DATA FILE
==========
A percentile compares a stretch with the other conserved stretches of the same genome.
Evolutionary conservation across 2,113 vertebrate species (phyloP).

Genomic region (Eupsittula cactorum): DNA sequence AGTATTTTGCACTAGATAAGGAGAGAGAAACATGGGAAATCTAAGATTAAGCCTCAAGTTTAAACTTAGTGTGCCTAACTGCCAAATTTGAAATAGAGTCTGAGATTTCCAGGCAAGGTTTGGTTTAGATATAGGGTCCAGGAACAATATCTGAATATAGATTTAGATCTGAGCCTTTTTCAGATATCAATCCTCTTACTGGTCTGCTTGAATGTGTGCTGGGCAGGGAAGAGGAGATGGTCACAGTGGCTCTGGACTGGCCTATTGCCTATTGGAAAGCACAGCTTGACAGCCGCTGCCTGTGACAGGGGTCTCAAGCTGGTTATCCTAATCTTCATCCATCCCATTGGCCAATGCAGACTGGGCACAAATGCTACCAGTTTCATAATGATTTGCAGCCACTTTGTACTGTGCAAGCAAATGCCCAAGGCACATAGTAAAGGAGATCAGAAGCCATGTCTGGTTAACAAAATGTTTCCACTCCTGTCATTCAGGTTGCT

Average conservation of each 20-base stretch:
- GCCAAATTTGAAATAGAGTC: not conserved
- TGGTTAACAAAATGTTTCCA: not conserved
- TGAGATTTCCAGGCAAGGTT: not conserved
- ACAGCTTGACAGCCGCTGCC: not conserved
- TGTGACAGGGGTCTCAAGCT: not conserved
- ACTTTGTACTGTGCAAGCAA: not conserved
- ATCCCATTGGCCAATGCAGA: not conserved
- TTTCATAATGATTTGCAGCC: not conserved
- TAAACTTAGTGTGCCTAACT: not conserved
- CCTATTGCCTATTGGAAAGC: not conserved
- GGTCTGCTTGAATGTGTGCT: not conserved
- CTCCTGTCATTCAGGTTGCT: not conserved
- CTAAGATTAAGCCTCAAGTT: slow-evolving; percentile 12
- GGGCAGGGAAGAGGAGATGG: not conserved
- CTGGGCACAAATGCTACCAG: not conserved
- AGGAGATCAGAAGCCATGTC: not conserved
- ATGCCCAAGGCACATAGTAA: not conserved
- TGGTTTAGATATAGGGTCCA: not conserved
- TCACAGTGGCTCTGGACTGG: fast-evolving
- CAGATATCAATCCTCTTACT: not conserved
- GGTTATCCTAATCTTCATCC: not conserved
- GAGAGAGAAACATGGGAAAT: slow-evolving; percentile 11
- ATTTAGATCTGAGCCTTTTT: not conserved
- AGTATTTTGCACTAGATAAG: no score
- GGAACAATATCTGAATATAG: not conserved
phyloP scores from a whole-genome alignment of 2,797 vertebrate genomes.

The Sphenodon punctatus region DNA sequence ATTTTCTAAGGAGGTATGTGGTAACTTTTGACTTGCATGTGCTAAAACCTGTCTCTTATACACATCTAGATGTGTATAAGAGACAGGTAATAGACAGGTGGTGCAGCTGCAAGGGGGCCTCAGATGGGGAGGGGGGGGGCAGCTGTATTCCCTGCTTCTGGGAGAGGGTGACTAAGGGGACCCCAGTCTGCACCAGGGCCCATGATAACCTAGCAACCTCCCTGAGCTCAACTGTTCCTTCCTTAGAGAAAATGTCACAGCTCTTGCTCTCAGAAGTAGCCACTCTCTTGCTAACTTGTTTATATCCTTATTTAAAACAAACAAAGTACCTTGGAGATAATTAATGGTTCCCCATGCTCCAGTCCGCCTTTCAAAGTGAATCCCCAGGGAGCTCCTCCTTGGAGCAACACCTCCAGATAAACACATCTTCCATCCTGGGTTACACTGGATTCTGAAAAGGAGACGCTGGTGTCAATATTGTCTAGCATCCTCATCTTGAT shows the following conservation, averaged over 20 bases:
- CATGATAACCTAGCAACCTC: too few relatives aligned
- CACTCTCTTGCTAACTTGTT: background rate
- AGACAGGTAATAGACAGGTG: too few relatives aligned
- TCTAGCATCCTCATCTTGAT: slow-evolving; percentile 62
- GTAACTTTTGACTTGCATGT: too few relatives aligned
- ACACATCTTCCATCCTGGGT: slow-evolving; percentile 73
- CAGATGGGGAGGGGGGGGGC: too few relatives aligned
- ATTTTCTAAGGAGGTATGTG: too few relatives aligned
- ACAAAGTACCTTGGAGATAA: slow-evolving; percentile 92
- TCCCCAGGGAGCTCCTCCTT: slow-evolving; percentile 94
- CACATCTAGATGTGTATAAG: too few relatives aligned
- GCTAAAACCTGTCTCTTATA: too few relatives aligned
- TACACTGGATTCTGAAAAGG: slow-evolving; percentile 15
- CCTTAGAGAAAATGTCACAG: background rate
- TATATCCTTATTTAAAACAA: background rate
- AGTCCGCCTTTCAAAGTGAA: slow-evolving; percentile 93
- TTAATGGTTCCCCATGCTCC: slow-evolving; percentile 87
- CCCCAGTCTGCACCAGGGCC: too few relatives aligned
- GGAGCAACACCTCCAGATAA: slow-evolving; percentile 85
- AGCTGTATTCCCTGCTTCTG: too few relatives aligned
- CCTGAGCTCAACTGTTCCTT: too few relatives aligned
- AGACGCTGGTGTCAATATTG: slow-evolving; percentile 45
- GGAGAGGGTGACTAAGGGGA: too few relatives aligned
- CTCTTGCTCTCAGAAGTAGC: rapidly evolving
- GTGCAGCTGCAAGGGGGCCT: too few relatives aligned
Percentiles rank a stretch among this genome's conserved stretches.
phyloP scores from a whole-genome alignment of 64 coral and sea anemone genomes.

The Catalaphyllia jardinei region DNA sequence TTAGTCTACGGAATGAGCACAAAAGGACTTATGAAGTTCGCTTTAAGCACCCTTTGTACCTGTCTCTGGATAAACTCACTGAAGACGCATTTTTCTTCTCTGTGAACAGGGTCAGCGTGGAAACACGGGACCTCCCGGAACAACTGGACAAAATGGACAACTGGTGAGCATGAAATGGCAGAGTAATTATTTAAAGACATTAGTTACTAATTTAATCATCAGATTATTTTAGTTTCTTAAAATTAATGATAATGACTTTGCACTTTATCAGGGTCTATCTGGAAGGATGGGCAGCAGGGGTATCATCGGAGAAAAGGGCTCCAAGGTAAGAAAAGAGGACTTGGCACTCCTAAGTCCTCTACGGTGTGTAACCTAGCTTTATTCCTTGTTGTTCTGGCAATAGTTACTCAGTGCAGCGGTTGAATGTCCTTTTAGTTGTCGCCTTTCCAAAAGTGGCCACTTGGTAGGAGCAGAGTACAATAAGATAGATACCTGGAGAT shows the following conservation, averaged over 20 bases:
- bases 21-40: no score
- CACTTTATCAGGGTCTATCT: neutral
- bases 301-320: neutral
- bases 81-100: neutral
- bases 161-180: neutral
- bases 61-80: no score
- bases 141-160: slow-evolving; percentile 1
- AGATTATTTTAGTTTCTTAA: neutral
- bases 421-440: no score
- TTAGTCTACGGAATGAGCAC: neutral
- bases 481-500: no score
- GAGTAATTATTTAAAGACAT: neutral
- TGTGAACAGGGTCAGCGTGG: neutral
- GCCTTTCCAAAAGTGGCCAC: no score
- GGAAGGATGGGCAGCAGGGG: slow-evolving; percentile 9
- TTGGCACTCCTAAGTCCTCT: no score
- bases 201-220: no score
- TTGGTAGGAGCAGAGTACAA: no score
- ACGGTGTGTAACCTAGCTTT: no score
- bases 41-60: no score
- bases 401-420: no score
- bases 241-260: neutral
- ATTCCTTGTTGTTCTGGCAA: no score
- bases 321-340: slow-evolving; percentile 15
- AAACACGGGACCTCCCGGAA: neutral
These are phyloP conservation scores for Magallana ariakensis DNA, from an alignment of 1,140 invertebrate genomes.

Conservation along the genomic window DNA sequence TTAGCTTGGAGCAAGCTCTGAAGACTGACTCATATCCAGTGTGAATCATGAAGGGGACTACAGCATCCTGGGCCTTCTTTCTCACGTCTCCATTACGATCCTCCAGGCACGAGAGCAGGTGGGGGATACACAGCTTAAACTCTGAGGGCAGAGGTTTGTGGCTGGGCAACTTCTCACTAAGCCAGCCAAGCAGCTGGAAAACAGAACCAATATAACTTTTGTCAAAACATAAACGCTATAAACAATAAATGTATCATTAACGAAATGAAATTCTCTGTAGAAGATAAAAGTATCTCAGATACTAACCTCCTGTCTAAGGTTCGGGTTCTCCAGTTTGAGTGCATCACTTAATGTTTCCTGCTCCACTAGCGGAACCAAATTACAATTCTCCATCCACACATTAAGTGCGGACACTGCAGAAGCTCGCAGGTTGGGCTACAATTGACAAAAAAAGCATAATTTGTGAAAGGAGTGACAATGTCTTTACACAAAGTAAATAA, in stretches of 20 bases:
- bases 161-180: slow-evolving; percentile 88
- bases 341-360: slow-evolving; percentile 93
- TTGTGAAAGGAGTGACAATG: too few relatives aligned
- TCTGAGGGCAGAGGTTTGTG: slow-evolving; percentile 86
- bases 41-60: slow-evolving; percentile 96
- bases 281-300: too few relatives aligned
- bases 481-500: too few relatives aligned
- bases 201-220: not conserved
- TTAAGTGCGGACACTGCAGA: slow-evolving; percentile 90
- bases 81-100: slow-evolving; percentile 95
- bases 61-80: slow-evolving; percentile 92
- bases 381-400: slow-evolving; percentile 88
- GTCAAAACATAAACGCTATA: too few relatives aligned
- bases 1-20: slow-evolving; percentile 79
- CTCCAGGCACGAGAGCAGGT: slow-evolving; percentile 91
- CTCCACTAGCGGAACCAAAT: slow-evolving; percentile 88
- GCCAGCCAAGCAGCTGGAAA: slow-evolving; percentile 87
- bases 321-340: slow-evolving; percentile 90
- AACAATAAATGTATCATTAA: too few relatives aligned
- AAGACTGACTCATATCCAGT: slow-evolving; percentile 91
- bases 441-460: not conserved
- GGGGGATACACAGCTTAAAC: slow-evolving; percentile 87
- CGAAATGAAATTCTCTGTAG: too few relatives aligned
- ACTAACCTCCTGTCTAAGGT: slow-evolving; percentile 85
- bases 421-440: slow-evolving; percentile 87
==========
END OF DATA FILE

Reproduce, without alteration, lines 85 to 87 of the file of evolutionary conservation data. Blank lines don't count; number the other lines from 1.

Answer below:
These are phyloP conservation scores for Magallana ariakensis DNA, from an alignment of 1,140 invertebrate genomes.

Conservation along the genomic window DNA sequence TTAGCTTGGAGCAAGCTCTGAAGACTGACTCATATCCAGTGTGAATCATGAAGGGGACTACAGCATCCTGGGCCTTCTTTCTCACGTCTCCATTACGATCCTCCAGGCACGAGAGCAGGTGGGGGATACACAGCTTAAACTCTGAGGGCAGAGGTTTGTGGCTGGGCAACTTCTCACTAAGCCAGCCAAGCAGCTGGAAAACAGAACCAATATAACTTTTGTCAAAACATAAACGCTATAAACAATAAATGTATCATTAACGAAATGAAATTCTCTGTAGAAGATAAAAGTATCTCAGATACTAACCTCCTGTCTAAGGTTCGGGTTCTCCAGTTTGAGTGCATCACTTAATGTTTCCTGCTCCACTAGCGGAACCAAATTACAATTCTCCATCCACACATTAAGTGCGGACACTGCAGAAGCTCGCAGGTTGGGCTACAATTGACAAAAAAAGCATAATTTGTGAAAGGAGTGACAATGTCTTTACACAAAGTAAATAA, in stretches of 20 bases:
- bases 161-180: slow-evolving; percentile 88